The World Health Organization says up to 5 million deaths a year could be averted if the global population was more active. In a new report titled “WHO guidelines on physical activity and sedentary behaviour” launched on November 25 2020—at a time when many people are homebound due to COVID-19—emphasizes that everyone, of all ages and abilities, can be physically active and that every type of movement count.
The guidelines recommend at least 150 to 300 minutes of moderate to vigorous aerobic activity per week for all adults—including people living with chronic conditions or disability—and an average of 60 minutes per day for children and adolescents.
According to WHO statistics, one in four adults, and four out of five adolescents, do not get enough physical activity. Globally this is estimated to cost $54 billion in direct health care and another $14 billion to lost productivity.
The guidelines encourage women to maintain regular physical activity throughout pregnancy and post-delivery. They also highlight the valuable health benefits of physical activity for people living with disabilities. Older adults (aged 65 years or older) are advised to add activities which emphasize balance and coordination, as well as muscle strengthening, to help prevent falls and improve health.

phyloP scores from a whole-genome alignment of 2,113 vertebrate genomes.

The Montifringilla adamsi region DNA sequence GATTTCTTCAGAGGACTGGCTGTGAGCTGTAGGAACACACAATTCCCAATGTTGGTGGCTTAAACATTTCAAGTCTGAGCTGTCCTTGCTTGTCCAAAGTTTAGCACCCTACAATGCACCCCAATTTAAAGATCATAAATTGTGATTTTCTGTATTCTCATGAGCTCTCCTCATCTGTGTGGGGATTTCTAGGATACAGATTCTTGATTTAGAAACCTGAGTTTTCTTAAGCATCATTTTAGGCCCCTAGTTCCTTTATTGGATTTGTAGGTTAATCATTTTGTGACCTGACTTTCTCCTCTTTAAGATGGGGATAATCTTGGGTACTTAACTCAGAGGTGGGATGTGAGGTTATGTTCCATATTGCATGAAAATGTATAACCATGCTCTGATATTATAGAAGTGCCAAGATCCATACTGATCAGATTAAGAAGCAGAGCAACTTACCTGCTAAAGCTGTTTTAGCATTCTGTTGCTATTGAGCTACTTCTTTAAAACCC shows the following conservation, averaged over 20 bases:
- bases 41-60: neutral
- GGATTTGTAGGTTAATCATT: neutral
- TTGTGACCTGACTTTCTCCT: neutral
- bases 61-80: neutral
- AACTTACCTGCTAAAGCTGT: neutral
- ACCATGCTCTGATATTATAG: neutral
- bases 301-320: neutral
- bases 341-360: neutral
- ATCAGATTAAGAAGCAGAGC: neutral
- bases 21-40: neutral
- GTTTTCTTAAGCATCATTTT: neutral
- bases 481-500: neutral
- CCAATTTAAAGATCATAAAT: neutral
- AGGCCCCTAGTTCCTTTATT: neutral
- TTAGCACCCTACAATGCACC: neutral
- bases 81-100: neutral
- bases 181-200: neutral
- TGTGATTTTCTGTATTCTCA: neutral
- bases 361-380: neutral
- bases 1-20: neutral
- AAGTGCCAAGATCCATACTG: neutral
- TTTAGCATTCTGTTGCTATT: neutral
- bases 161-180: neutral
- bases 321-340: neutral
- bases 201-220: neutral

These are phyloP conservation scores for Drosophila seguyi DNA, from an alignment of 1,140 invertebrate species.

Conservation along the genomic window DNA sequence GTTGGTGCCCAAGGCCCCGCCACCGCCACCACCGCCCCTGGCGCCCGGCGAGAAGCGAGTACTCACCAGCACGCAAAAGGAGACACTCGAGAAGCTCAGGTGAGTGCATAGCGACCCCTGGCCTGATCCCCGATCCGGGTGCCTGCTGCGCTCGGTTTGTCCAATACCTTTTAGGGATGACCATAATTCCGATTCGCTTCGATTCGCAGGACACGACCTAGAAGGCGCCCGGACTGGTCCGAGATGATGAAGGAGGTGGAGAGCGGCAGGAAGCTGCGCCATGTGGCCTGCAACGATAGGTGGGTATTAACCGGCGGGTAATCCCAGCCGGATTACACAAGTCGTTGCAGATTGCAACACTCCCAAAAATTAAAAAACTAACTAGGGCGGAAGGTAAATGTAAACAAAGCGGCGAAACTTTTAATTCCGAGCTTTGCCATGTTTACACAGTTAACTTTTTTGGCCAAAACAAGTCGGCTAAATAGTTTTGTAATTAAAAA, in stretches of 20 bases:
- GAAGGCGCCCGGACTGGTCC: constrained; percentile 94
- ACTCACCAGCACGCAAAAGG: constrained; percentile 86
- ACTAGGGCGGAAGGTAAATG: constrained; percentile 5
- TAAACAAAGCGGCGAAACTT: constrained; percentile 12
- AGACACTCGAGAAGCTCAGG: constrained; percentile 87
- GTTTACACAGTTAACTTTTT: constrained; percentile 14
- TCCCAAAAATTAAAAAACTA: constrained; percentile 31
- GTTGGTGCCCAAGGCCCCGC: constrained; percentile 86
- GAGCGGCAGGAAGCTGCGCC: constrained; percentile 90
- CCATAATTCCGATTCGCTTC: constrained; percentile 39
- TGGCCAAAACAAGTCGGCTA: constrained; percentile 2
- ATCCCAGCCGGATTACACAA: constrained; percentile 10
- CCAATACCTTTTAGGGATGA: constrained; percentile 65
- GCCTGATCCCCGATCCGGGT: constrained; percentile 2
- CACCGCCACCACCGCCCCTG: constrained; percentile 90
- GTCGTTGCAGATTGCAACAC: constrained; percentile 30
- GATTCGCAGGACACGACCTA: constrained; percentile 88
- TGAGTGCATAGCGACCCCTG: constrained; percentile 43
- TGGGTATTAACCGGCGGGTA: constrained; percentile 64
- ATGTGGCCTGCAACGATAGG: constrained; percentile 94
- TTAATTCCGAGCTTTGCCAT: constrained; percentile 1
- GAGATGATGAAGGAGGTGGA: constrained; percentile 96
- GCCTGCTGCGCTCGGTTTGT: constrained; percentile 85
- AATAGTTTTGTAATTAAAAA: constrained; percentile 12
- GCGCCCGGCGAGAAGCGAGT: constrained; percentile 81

“Regular physical activity is key to preventing and helping to manage heart disease, type-2 diabetes, and cancer, as well as reducing symptoms of depression and anxiety, reducing cognitive decline, improving memory and boosting brain health,” the guideline says.
The WHO Director-General, Dr Tedros Ghebreyesus observes: “Being physically active is critical for health and well-being – it can help to add years to life and life to years.”
All physical activity is beneficial and can be done as part of work, sport and leisure or transport (walking, wheeling and cycling), but also through dance, play and everyday household tasks, like gardening and cleaning.
On his part, the WHO’s Director of Health Promotion, Dr Ruediger Krech notes: “Physical activity of any type and any duration can improve health and wellbeing, but more is always better. And, if you must spend a lot of time sitting still, whether, at work or school, you should do more physical activity to counter the harmful effects of sedentary behaviour.”
At the same time, the Head of the Physical Activity Unit which led the development of the new guidelines, Dr Fiona Bull says: “These new guidelines highlight how important being active is for our hearts, bodies and minds, and how the favourable outcomes benefit everyone, of all ages and abilities”.
WHO encourages countries to adopt the global guidelines to develop national health policies in support of the WHO Global action plan on physical activity 2018- 2030. The plan was agreed upon by global health leaders at the 71st World Health Assembly in 2018 to reduce physical inactivity by 15 per cent by 2030.